ability to kneel, crouch, and crawl than Dr. Fuchs recommended; therefore, the RFC
determination opined by the ALJ restricted Sellers from performing any of those activities. (Tr.
The ALJ also submitted a vocational interrogatory to vocational expert Gary Weimholt.
(Tr. 384-87.) In the interrogatory, the ALJ presented the following hypothetical:
Assume a hypothetical individual who was born on May 5,
1986, has at least a high school diploma and is able to
communicate in English as defined in 20 CFR 404.1654 and
416.964, and has work experience as described in your
response to question #6. Assume further that this individual
has the residual functional capacity (RFC) to perform
sedentary work as defined in 20 CFR 404.1567(a) and
416.967(a) except he is able to lift and/or carry 10 pounds
occasionally and 5 pounds frequently; stand and/or walk for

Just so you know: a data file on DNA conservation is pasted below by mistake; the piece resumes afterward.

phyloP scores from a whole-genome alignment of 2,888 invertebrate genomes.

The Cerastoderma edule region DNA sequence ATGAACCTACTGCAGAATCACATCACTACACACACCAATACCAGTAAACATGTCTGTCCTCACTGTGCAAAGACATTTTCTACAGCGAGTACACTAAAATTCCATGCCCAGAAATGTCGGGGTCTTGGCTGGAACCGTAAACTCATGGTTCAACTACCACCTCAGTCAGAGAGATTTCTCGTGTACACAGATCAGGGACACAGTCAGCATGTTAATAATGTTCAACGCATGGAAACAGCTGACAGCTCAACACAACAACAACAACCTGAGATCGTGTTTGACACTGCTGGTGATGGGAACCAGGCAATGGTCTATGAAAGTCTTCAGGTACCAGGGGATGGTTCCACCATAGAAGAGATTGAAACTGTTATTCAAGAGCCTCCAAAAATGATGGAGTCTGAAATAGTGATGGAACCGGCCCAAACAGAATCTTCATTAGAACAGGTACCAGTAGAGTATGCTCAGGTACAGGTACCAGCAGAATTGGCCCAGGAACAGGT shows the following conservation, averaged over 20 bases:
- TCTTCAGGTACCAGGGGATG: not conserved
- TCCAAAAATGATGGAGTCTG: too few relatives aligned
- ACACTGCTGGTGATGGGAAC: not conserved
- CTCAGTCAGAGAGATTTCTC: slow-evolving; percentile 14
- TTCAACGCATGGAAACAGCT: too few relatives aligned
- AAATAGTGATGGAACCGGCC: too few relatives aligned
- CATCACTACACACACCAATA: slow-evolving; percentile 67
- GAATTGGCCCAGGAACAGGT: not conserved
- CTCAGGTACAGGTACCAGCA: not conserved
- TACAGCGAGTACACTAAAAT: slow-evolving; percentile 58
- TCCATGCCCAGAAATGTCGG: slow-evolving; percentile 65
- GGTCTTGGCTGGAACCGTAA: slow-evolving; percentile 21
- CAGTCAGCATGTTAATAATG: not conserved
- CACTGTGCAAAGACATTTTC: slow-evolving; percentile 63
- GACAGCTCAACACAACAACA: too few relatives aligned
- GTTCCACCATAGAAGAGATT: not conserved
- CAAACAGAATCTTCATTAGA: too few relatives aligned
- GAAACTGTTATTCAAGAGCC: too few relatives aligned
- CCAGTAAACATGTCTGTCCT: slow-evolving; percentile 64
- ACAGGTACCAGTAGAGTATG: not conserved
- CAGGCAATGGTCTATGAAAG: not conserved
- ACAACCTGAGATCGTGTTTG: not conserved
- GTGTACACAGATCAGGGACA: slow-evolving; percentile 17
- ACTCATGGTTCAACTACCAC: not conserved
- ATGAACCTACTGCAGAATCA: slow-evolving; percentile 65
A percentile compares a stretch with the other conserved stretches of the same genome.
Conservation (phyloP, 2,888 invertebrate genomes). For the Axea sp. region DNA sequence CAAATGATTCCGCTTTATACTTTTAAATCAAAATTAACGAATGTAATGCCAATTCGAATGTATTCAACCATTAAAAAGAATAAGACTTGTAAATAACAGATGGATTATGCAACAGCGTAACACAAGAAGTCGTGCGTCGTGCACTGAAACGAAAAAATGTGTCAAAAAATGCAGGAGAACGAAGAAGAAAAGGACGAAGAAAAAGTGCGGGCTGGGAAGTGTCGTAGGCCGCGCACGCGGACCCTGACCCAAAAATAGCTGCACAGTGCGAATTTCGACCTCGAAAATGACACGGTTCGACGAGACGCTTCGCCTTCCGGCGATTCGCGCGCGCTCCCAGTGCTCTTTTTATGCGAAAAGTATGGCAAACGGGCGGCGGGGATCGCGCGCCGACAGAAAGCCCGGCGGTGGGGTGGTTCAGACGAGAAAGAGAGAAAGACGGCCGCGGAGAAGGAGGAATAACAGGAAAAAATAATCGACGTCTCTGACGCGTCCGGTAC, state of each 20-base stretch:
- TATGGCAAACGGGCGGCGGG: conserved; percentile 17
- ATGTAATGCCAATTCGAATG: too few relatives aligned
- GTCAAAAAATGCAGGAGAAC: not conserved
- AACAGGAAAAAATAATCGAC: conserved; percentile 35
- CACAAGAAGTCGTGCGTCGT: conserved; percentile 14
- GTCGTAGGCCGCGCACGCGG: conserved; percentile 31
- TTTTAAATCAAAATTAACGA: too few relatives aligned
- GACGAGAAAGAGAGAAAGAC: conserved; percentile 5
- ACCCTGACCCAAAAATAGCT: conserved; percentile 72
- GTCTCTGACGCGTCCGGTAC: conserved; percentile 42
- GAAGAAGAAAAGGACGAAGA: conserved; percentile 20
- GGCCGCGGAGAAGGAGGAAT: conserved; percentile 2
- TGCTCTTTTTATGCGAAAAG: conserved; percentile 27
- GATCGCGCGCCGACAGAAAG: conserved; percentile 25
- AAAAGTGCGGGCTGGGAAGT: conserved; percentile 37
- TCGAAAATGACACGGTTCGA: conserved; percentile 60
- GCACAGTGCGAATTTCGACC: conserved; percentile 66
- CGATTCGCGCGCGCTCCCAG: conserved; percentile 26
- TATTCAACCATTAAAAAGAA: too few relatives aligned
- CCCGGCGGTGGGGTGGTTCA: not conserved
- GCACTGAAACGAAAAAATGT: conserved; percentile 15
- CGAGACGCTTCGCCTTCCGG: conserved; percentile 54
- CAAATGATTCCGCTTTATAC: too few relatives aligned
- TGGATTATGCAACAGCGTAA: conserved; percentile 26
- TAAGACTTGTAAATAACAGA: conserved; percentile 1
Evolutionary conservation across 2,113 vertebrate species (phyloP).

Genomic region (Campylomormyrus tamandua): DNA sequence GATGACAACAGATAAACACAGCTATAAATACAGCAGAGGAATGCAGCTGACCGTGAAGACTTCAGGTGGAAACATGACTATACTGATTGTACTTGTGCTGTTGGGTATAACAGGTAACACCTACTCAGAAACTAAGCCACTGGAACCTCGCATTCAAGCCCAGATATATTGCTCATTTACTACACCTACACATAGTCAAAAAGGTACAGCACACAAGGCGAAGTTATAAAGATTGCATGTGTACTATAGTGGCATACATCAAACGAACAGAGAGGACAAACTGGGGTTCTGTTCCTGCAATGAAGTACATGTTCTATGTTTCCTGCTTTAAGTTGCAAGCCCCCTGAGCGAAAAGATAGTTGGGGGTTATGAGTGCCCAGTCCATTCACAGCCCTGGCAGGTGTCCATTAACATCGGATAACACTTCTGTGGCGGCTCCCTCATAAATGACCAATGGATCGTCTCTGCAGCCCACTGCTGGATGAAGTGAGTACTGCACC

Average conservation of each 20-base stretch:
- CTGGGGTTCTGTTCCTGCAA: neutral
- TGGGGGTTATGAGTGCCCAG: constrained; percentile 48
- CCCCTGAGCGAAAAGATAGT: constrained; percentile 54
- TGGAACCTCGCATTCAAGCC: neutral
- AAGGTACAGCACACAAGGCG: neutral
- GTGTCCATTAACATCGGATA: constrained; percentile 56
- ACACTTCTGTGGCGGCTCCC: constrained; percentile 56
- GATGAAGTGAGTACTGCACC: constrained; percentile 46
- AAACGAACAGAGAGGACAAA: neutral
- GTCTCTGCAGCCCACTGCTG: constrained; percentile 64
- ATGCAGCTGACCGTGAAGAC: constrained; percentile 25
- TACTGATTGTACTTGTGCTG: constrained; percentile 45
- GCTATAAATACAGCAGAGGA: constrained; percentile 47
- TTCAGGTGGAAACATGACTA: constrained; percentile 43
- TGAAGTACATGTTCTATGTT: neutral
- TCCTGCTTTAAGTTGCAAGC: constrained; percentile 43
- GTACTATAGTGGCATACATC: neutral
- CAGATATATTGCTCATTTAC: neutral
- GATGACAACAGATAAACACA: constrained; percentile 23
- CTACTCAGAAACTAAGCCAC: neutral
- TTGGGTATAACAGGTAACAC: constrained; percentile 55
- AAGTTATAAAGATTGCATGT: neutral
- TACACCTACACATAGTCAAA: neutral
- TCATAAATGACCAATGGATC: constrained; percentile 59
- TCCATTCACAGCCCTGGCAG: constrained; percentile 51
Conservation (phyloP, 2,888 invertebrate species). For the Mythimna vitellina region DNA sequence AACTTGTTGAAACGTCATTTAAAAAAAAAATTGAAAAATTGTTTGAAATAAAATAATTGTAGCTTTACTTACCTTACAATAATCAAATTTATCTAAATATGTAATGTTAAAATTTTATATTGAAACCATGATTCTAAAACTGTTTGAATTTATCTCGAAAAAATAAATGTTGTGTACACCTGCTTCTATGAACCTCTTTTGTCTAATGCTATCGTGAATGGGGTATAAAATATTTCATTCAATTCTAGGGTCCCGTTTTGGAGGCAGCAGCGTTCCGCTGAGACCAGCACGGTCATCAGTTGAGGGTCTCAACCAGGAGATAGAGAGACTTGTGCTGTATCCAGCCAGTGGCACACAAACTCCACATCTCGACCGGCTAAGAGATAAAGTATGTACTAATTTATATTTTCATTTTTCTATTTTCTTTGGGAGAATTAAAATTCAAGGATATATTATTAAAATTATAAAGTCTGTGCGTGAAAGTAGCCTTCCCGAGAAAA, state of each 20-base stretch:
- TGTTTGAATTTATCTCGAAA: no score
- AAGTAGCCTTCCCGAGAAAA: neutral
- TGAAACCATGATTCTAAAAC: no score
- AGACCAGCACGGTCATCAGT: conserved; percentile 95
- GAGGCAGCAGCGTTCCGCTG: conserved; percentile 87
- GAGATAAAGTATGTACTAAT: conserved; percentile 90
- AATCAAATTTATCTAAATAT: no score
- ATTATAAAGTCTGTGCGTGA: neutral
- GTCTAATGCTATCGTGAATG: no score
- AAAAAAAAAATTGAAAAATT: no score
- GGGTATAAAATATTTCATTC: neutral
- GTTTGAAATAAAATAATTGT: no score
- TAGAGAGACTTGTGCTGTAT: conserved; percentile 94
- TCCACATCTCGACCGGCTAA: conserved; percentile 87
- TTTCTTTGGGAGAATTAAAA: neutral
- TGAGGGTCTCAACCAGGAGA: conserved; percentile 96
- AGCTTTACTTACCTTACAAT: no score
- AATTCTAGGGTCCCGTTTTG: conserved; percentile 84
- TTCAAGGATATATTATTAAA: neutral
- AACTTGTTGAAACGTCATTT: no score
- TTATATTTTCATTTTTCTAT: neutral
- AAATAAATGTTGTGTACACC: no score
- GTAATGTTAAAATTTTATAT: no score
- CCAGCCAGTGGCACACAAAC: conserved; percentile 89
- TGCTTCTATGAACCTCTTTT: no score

15 minutes at a time for a total of 2 hours during an 8-hour
workday; sit for 30 minutes at a time for a total of 6 hours in
an 8-hour workday; no climbing, occasional balancing and
stooping, no kneeling, crouching or crawling; he must avoid
hazards, such as dangerous machinery or unprotected
heights; he is able to perform simple and routine tasks, he is
able to interact with supervisors, coworkers, and the public
(Tr. 385.) The VE opined that the individual would be unable to perform any past relevant work,
because all past relevant work exceeded the sedentary exertional level. (Tr. 385.) The VE also
opined that the hypothetical individual could find work in the national economy as a document
preparer, ampoule sealer, and final assembler.
additional interrogatory to the VE.
Sellers’ attorney submitted an
In that interrogatory, the additional
requirement of a sit/stand option at will was included. (Tr. 395.) The VE indicated that if the
sit/stand option at will was included, the hypothetical person would be unable to perform the jobs
identified in the original vocational interrogatory. (Tr. 395.)
Sellers contends that the ALJ erred by failing to include a sit/stand option at will, as
discussed in Dr. Fuchs’ testimony, in the hypothetical question to the vocational expert, which